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Home > Press > UT to develop fracture putty for traumatic leg injuries

Abstract:
Biomedical engineers at The University of Texas Health Science Center at Houston are leading a multi-institution initiative to produce a bio-compatible compound designed to mend serious leg fractures.

The researchers have been awarded $5.2 million in initial funding from the U.S. Department of Defense to develop "fracture putty" that could be used to regenerate bones shattered by roadside bombs or other explosive devices. This type of injury is called a non-union fracture and generally will not heal in a timely manner. It can lead to amputation. The total value of the effort, if all phases of the development program are completed, could be up to $7.9 million.

UT to develop fracture putty for traumatic leg injuries

Houston, TX | Posted on January 26th, 2009

Serious leg injuries typically are repaired with bone grafts. Pins, plates or screws hold the grafts to healthy bone and external fixators provide support. Soldiers may require multiple surgeries and recuperation periods of about a year. And, they may not recoup full use of the injured leg.

If fracture putty proves successful, injured soldiers could fundamentally regain full use of their legs in a much shorter period of time. It could also be used in emergency rooms to treat civilians injured in traffic accidents and other traumatic events, said Mauro Ferrari, Ph.D., principal investigator and deputy chairman of the Department of Biomedical Engineering, a joint venture among the UT Health Science Center at Houston, The University of Texas at Austin and The University of Texas M. D. Anderson Cancer Center.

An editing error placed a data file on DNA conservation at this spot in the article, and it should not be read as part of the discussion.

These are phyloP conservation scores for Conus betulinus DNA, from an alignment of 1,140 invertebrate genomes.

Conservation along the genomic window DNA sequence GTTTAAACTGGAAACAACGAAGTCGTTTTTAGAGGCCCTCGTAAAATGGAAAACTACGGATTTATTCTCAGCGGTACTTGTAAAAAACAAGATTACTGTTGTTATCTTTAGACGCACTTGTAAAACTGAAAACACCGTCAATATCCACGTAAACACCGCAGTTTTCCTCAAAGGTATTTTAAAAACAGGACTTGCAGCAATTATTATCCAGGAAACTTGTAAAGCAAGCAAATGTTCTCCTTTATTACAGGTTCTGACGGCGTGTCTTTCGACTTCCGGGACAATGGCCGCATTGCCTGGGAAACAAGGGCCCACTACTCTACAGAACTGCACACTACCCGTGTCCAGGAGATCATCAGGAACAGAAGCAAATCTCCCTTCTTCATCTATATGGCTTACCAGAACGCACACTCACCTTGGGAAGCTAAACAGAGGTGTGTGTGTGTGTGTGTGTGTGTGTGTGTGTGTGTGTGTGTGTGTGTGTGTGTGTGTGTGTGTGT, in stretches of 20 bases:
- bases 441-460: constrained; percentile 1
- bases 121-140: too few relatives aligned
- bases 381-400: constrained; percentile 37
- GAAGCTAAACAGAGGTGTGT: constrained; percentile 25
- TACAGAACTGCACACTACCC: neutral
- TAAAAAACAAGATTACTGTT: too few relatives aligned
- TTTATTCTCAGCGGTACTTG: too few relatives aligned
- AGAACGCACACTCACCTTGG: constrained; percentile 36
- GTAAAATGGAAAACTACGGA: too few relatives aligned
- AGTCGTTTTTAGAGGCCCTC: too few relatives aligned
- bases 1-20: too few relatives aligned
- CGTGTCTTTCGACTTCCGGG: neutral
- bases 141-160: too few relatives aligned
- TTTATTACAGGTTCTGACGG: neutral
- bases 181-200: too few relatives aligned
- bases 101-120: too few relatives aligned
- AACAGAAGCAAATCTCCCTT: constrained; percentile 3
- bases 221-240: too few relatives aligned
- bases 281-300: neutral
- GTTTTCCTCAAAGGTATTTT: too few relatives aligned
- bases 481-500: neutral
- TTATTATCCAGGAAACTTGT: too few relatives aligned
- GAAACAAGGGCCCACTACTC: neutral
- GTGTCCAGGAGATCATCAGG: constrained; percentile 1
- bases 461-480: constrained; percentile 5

"Success on even a small part of the project has the potential to revolutionize orthopedic medicine. It could give people with serious leg injuries an opportunity to regain full use of limbs that now require amputations or the use of permanent implants," Ferrari said. "We're creating a living material that can be applied to crushed bones. The putty will solidify inside the body and provide support while the new bone grows."

"Anything you can do to start the healing process as quickly as possible is good for the patient," said John Holcomb, M.D., a retired U.S. Army Surgeon who now heads the Center for Translational Injury Research at the UT Health Science Center at Houston. "This could reduce the risk of infection and the onset of complications."

The DOD agency funding the project, the Defense Advanced Research Projects Agency (DARPA), sponsors revolutionary high-risk, high-payoff research that bridges the gap between fundamental discoveries and their military and civilian use. DARPA Program Manager Mitchell Zakin, Ph.D., said: "This undertaking represents the ultimate convergence of materials science, mechanics and orthopedics. I look forward to the first results, which should present themselves in about a year or so."

Ennio Tasciotti, Ph.D., a research assistant professor in Ferrari's lab, said the putty will include a material called nanoporous silicon that was developed in Ferrari's lab, which will give the putty the strength it needs to support the patient's weight while new bone tissue is being regenerated.

Developing a new way to repair long bone injuries is extremely challenging. According to Tasciotti, "This problem will require the contributions of a team of the best scientists in the fields of nanoporous silicon, bio-mimetic peptides, bio-polymers, stem cells and adhesives. The solution will come from the integration of nanomaterials with unique properties in a smart composite substance that can mimic bone structure and function."